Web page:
"This year the fishing was so good and we got so foolish we decided to stay over an extra day."
Indeed, angling for rockfish had improved during the previous few days, as the minimum size dropped from 28 to 18 inches and the daily limit increased from one to two.
"These past few days, it's picked up a good bit," said Larrimore. "Some of it is the lower size limit coming in, but there just seems to be more rockfish around than there was a week or two ago -- and a lot of them would have been keepers at the 28-inch limit.
"I don't know why it is, really, but it is, and these Pittsburgh guys know it's so."
On Monday, the crew from Pittsburgh had limited out in an hour and spent a couple of more catching and releasing rockfish.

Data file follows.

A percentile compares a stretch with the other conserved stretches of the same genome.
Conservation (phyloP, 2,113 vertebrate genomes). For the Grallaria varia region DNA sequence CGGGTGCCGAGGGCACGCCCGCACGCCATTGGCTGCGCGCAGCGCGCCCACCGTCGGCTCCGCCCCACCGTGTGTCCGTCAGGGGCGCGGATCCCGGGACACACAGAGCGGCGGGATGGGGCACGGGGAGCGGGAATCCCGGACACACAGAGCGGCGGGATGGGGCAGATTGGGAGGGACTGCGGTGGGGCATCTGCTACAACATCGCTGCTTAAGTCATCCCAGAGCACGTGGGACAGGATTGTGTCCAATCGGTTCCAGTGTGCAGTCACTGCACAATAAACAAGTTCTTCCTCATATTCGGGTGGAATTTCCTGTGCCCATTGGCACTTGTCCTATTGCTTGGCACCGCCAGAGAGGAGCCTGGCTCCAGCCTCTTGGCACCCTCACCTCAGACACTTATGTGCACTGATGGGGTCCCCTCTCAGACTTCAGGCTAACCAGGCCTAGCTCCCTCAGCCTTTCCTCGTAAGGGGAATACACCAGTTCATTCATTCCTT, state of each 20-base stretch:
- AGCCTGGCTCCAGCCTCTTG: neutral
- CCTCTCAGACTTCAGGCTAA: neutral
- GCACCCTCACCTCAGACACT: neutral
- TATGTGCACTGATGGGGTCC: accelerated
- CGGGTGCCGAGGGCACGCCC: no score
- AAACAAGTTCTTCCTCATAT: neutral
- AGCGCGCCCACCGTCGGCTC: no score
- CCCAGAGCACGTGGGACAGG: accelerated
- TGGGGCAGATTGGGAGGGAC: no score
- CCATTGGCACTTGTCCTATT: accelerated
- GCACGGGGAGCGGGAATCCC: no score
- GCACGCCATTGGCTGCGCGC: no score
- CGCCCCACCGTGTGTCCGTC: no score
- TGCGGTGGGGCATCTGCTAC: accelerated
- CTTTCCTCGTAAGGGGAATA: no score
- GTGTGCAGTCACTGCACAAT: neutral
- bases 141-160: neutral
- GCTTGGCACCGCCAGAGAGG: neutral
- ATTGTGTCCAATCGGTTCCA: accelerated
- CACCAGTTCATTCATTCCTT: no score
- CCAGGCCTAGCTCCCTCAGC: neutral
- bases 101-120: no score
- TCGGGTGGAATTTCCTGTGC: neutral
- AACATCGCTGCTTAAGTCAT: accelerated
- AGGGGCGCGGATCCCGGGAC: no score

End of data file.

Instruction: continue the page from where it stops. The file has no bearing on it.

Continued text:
"Oh, my, it was a day out there, too," said Walter, a stout, mischievous angler who carried on a liquid repartee with Lou throughout the day. "It was raining, the wind was blowing, the waves were three and four feet high -- and those big fish didn't mind it a bit.
"They was draggin' Lou all around the boat and he was cussin' at every one of them. One would hook him and we'd all have to get out of the way because Lou and his fish was comin' through."
Tuesday morning, however, was mostly clear and the wind was light as Larrimore set the anchor at The Diamonds.
While Larrimore, a tall, lean and tolerant shoreman, let the Pleasure Merchant settle to its hook and sloshed water into the chum bucket, Walter dug through his belongings, looking for his "secret juice," an aerosol can of fish attractant he uses for bass, walleye and catfish in the waters around Pittsburgh.
"They think I'm crazy, you know," Walter said as he sprayed a chunk of menhaden with Ketchem's Spanish Fly fish attractant. "But there's nothing alive that can resist this juice. You just watch."